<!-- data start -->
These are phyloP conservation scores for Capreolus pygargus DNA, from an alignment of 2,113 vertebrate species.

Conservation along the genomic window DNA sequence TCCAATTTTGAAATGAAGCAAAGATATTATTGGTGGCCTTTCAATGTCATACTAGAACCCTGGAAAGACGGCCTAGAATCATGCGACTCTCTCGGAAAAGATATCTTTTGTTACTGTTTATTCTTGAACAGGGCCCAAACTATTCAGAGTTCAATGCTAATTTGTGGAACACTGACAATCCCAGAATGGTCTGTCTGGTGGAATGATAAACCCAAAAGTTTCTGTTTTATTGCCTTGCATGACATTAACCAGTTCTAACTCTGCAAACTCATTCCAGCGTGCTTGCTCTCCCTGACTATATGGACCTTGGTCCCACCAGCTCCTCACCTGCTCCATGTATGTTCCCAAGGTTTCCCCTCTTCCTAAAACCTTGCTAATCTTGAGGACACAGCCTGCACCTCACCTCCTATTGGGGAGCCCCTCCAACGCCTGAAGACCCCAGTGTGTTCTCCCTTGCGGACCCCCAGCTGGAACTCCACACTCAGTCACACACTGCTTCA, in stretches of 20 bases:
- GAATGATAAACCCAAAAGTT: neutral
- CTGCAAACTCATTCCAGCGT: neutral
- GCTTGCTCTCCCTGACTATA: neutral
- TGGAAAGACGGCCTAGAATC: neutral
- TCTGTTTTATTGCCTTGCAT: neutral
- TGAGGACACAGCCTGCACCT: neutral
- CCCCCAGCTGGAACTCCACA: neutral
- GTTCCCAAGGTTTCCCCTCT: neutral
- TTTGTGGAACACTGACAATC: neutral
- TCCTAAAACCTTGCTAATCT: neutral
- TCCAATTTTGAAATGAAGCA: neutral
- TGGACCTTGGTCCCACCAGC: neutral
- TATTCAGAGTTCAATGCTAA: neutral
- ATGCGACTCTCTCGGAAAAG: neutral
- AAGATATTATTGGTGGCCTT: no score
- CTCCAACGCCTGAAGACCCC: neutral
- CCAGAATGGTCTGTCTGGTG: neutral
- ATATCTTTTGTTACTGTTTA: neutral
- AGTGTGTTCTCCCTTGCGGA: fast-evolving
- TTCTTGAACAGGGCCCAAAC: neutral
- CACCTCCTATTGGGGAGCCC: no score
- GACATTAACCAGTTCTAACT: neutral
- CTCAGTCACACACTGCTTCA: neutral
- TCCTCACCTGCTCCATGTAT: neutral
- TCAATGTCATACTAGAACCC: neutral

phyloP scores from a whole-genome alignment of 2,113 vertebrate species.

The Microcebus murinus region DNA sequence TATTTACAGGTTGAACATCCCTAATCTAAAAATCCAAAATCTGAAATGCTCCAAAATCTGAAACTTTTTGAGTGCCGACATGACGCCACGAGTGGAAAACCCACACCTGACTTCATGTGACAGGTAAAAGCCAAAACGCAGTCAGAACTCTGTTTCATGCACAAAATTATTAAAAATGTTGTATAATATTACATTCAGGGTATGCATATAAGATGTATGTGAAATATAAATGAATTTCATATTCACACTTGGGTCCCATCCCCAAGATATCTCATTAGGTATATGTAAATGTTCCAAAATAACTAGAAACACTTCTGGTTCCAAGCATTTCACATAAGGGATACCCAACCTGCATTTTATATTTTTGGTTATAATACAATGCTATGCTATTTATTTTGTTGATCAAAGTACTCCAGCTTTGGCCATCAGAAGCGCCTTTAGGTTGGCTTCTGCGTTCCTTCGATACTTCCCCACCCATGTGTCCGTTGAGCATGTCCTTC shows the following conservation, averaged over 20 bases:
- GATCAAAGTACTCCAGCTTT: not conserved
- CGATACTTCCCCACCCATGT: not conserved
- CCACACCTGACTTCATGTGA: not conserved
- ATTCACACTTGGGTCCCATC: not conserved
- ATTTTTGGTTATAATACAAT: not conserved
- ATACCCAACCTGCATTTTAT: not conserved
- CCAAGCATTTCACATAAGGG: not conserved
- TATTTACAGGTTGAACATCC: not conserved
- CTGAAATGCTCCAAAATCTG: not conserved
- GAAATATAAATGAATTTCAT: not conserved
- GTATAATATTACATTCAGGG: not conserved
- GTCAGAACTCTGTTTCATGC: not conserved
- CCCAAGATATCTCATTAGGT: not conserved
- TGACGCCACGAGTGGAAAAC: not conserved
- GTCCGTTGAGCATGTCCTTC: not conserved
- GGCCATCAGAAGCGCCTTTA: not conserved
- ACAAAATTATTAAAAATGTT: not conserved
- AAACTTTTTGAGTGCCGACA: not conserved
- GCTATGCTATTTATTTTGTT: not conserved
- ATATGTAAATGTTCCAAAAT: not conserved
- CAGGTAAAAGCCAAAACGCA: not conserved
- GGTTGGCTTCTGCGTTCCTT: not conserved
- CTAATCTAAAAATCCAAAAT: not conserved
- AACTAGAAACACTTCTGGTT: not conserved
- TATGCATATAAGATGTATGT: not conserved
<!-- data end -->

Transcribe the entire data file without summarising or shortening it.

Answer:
These are phyloP conservation scores for Capreolus pygargus DNA, from an alignment of 2,113 vertebrate species.

Conservation along the genomic window DNA sequence TCCAATTTTGAAATGAAGCAAAGATATTATTGGTGGCCTTTCAATGTCATACTAGAACCCTGGAAAGACGGCCTAGAATCATGCGACTCTCTCGGAAAAGATATCTTTTGTTACTGTTTATTCTTGAACAGGGCCCAAACTATTCAGAGTTCAATGCTAATTTGTGGAACACTGACAATCCCAGAATGGTCTGTCTGGTGGAATGATAAACCCAAAAGTTTCTGTTTTATTGCCTTGCATGACATTAACCAGTTCTAACTCTGCAAACTCATTCCAGCGTGCTTGCTCTCCCTGACTATATGGACCTTGGTCCCACCAGCTCCTCACCTGCTCCATGTATGTTCCCAAGGTTTCCCCTCTTCCTAAAACCTTGCTAATCTTGAGGACACAGCCTGCACCTCACCTCCTATTGGGGAGCCCCTCCAACGCCTGAAGACCCCAGTGTGTTCTCCCTTGCGGACCCCCAGCTGGAACTCCACACTCAGTCACACACTGCTTCA, in stretches of 20 bases:
- GAATGATAAACCCAAAAGTT: neutral
- CTGCAAACTCATTCCAGCGT: neutral
- GCTTGCTCTCCCTGACTATA: neutral
- TGGAAAGACGGCCTAGAATC: neutral
- TCTGTTTTATTGCCTTGCAT: neutral
- TGAGGACACAGCCTGCACCT: neutral
- CCCCCAGCTGGAACTCCACA: neutral
- GTTCCCAAGGTTTCCCCTCT: neutral
- TTTGTGGAACACTGACAATC: neutral
- TCCTAAAACCTTGCTAATCT: neutral
- TCCAATTTTGAAATGAAGCA: neutral
- TGGACCTTGGTCCCACCAGC: neutral
- TATTCAGAGTTCAATGCTAA: neutral
- ATGCGACTCTCTCGGAAAAG: neutral
- AAGATATTATTGGTGGCCTT: no score
- CTCCAACGCCTGAAGACCCC: neutral
- CCAGAATGGTCTGTCTGGTG: neutral
- ATATCTTTTGTTACTGTTTA: neutral
- AGTGTGTTCTCCCTTGCGGA: fast-evolving
- TTCTTGAACAGGGCCCAAAC: neutral
- CACCTCCTATTGGGGAGCCC: no score
- GACATTAACCAGTTCTAACT: neutral
- CTCAGTCACACACTGCTTCA: neutral
- TCCTCACCTGCTCCATGTAT: neutral
- TCAATGTCATACTAGAACCC: neutral

phyloP scores from a whole-genome alignment of 2,113 vertebrate species.

The Microcebus murinus region DNA sequence TATTTACAGGTTGAACATCCCTAATCTAAAAATCCAAAATCTGAAATGCTCCAAAATCTGAAACTTTTTGAGTGCCGACATGACGCCACGAGTGGAAAACCCACACCTGACTTCATGTGACAGGTAAAAGCCAAAACGCAGTCAGAACTCTGTTTCATGCACAAAATTATTAAAAATGTTGTATAATATTACATTCAGGGTATGCATATAAGATGTATGTGAAATATAAATGAATTTCATATTCACACTTGGGTCCCATCCCCAAGATATCTCATTAGGTATATGTAAATGTTCCAAAATAACTAGAAACACTTCTGGTTCCAAGCATTTCACATAAGGGATACCCAACCTGCATTTTATATTTTTGGTTATAATACAATGCTATGCTATTTATTTTGTTGATCAAAGTACTCCAGCTTTGGCCATCAGAAGCGCCTTTAGGTTGGCTTCTGCGTTCCTTCGATACTTCCCCACCCATGTGTCCGTTGAGCATGTCCTTC shows the following conservation, averaged over 20 bases:
- GATCAAAGTACTCCAGCTTT: not conserved
- CGATACTTCCCCACCCATGT: not conserved
- CCACACCTGACTTCATGTGA: not conserved
- ATTCACACTTGGGTCCCATC: not conserved
- ATTTTTGGTTATAATACAAT: not conserved
- ATACCCAACCTGCATTTTAT: not conserved
- CCAAGCATTTCACATAAGGG: not conserved
- TATTTACAGGTTGAACATCC: not conserved
- CTGAAATGCTCCAAAATCTG: not conserved
- GAAATATAAATGAATTTCAT: not conserved
- GTATAATATTACATTCAGGG: not conserved
- GTCAGAACTCTGTTTCATGC: not conserved
- CCCAAGATATCTCATTAGGT: not conserved
- TGACGCCACGAGTGGAAAAC: not conserved
- GTCCGTTGAGCATGTCCTTC: not conserved
- GGCCATCAGAAGCGCCTTTA: not conserved
- ACAAAATTATTAAAAATGTT: not conserved
- AAACTTTTTGAGTGCCGACA: not conserved
- GCTATGCTATTTATTTTGTT: not conserved
- ATATGTAAATGTTCCAAAAT: not conserved
- CAGGTAAAAGCCAAAACGCA: not conserved
- GGTTGGCTTCTGCGTTCCTT: not conserved
- CTAATCTAAAAATCCAAAAT: not conserved
- AACTAGAAACACTTCTGGTT: not conserved
- TATGCATATAAGATGTATGT: not conserved